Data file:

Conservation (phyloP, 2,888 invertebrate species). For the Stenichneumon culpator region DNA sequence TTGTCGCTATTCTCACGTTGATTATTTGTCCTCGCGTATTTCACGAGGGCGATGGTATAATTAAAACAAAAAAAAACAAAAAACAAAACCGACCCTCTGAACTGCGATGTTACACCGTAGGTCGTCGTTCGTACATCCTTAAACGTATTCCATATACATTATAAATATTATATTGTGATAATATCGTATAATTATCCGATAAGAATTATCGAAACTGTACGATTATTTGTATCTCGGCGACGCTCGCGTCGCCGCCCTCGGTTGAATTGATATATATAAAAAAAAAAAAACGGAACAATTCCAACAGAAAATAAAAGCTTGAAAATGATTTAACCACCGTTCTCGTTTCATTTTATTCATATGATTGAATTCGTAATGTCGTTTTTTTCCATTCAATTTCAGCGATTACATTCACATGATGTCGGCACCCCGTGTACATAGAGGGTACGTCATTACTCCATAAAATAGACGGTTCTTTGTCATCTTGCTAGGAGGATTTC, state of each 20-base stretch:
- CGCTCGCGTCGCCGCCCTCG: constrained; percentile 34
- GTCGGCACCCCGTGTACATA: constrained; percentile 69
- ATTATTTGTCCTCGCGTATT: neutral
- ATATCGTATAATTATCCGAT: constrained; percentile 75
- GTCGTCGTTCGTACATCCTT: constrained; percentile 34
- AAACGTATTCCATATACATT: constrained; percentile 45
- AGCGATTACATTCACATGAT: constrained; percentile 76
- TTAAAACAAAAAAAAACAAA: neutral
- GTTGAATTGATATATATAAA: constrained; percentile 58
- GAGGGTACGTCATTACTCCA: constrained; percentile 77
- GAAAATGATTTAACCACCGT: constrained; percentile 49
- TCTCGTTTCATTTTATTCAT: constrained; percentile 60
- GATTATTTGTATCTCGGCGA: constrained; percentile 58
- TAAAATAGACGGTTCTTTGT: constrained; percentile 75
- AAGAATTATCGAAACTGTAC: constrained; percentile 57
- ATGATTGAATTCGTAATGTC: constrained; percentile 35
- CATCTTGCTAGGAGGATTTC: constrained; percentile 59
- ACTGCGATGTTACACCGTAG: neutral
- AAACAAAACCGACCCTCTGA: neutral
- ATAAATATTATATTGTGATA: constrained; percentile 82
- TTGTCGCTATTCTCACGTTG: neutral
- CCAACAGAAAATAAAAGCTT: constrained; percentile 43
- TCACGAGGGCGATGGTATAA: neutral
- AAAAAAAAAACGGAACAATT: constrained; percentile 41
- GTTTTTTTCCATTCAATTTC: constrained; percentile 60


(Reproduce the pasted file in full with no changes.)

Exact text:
Conservation (phyloP, 2,888 invertebrate species). For the Stenichneumon culpator region DNA sequence TTGTCGCTATTCTCACGTTGATTATTTGTCCTCGCGTATTTCACGAGGGCGATGGTATAATTAAAACAAAAAAAAACAAAAAACAAAACCGACCCTCTGAACTGCGATGTTACACCGTAGGTCGTCGTTCGTACATCCTTAAACGTATTCCATATACATTATAAATATTATATTGTGATAATATCGTATAATTATCCGATAAGAATTATCGAAACTGTACGATTATTTGTATCTCGGCGACGCTCGCGTCGCCGCCCTCGGTTGAATTGATATATATAAAAAAAAAAAAACGGAACAATTCCAACAGAAAATAAAAGCTTGAAAATGATTTAACCACCGTTCTCGTTTCATTTTATTCATATGATTGAATTCGTAATGTCGTTTTTTTCCATTCAATTTCAGCGATTACATTCACATGATGTCGGCACCCCGTGTACATAGAGGGTACGTCATTACTCCATAAAATAGACGGTTCTTTGTCATCTTGCTAGGAGGATTTC, state of each 20-base stretch:
- CGCTCGCGTCGCCGCCCTCG: constrained; percentile 34
- GTCGGCACCCCGTGTACATA: constrained; percentile 69
- ATTATTTGTCCTCGCGTATT: neutral
- ATATCGTATAATTATCCGAT: constrained; percentile 75
- GTCGTCGTTCGTACATCCTT: constrained; percentile 34
- AAACGTATTCCATATACATT: constrained; percentile 45
- AGCGATTACATTCACATGAT: constrained; percentile 76
- TTAAAACAAAAAAAAACAAA: neutral
- GTTGAATTGATATATATAAA: constrained; percentile 58
- GAGGGTACGTCATTACTCCA: constrained; percentile 77
- GAAAATGATTTAACCACCGT: constrained; percentile 49
- TCTCGTTTCATTTTATTCAT: constrained; percentile 60
- GATTATTTGTATCTCGGCGA: constrained; percentile 58
- TAAAATAGACGGTTCTTTGT: constrained; percentile 75
- AAGAATTATCGAAACTGTAC: constrained; percentile 57
- ATGATTGAATTCGTAATGTC: constrained; percentile 35
- CATCTTGCTAGGAGGATTTC: constrained; percentile 59
- ACTGCGATGTTACACCGTAG: neutral
- AAACAAAACCGACCCTCTGA: neutral
- ATAAATATTATATTGTGATA: constrained; percentile 82
- TTGTCGCTATTCTCACGTTG: neutral
- CCAACAGAAAATAAAAGCTT: constrained; percentile 43
- TCACGAGGGCGATGGTATAA: neutral
- AAAAAAAAAACGGAACAATT: constrained; percentile 41
- GTTTTTTTCCATTCAATTTC: constrained; percentile 60